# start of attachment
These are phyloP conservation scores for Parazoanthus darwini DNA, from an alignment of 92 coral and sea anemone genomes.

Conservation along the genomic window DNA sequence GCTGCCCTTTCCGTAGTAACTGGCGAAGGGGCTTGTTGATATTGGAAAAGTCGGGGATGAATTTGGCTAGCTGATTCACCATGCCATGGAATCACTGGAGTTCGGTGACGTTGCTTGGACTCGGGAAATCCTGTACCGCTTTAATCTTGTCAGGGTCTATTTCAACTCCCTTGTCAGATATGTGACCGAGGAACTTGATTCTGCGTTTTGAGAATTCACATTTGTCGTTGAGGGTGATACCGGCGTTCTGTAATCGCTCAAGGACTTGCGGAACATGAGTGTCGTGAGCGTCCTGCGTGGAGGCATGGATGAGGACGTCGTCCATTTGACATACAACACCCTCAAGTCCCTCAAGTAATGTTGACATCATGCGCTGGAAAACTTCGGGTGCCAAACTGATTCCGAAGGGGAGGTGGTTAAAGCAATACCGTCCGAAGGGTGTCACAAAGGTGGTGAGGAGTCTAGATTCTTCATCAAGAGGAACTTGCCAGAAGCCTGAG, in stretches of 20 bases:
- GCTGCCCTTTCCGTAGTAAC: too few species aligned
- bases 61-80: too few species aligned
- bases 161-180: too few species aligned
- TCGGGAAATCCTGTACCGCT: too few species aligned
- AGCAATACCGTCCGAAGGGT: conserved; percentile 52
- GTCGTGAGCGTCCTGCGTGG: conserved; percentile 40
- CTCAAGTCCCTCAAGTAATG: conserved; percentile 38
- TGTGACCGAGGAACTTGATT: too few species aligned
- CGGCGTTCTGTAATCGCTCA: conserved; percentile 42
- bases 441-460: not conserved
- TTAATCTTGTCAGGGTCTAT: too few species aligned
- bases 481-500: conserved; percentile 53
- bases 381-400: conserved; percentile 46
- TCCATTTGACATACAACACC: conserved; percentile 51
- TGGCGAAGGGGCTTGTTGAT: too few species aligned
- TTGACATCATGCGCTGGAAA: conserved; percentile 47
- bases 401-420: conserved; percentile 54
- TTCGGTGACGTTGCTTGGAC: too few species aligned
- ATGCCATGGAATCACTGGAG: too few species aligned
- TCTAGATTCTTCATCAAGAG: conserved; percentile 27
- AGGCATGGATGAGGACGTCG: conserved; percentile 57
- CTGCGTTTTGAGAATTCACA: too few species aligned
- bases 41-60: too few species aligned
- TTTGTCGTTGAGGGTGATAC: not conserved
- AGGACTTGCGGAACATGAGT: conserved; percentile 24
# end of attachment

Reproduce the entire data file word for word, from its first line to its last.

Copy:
These are phyloP conservation scores for Parazoanthus darwini DNA, from an alignment of 92 coral and sea anemone genomes.

Conservation along the genomic window DNA sequence GCTGCCCTTTCCGTAGTAACTGGCGAAGGGGCTTGTTGATATTGGAAAAGTCGGGGATGAATTTGGCTAGCTGATTCACCATGCCATGGAATCACTGGAGTTCGGTGACGTTGCTTGGACTCGGGAAATCCTGTACCGCTTTAATCTTGTCAGGGTCTATTTCAACTCCCTTGTCAGATATGTGACCGAGGAACTTGATTCTGCGTTTTGAGAATTCACATTTGTCGTTGAGGGTGATACCGGCGTTCTGTAATCGCTCAAGGACTTGCGGAACATGAGTGTCGTGAGCGTCCTGCGTGGAGGCATGGATGAGGACGTCGTCCATTTGACATACAACACCCTCAAGTCCCTCAAGTAATGTTGACATCATGCGCTGGAAAACTTCGGGTGCCAAACTGATTCCGAAGGGGAGGTGGTTAAAGCAATACCGTCCGAAGGGTGTCACAAAGGTGGTGAGGAGTCTAGATTCTTCATCAAGAGGAACTTGCCAGAAGCCTGAG, in stretches of 20 bases:
- GCTGCCCTTTCCGTAGTAAC: too few species aligned
- bases 61-80: too few species aligned
- bases 161-180: too few species aligned
- TCGGGAAATCCTGTACCGCT: too few species aligned
- AGCAATACCGTCCGAAGGGT: conserved; percentile 52
- GTCGTGAGCGTCCTGCGTGG: conserved; percentile 40
- CTCAAGTCCCTCAAGTAATG: conserved; percentile 38
- TGTGACCGAGGAACTTGATT: too few species aligned
- CGGCGTTCTGTAATCGCTCA: conserved; percentile 42
- bases 441-460: not conserved
- TTAATCTTGTCAGGGTCTAT: too few species aligned
- bases 481-500: conserved; percentile 53
- bases 381-400: conserved; percentile 46
- TCCATTTGACATACAACACC: conserved; percentile 51
- TGGCGAAGGGGCTTGTTGAT: too few species aligned
- TTGACATCATGCGCTGGAAA: conserved; percentile 47
- bases 401-420: conserved; percentile 54
- TTCGGTGACGTTGCTTGGAC: too few species aligned
- ATGCCATGGAATCACTGGAG: too few species aligned
- TCTAGATTCTTCATCAAGAG: conserved; percentile 27
- AGGCATGGATGAGGACGTCG: conserved; percentile 57
- CTGCGTTTTGAGAATTCACA: too few species aligned
- bases 41-60: too few species aligned
- TTTGTCGTTGAGGGTGATAC: not conserved
- AGGACTTGCGGAACATGAGT: conserved; percentile 24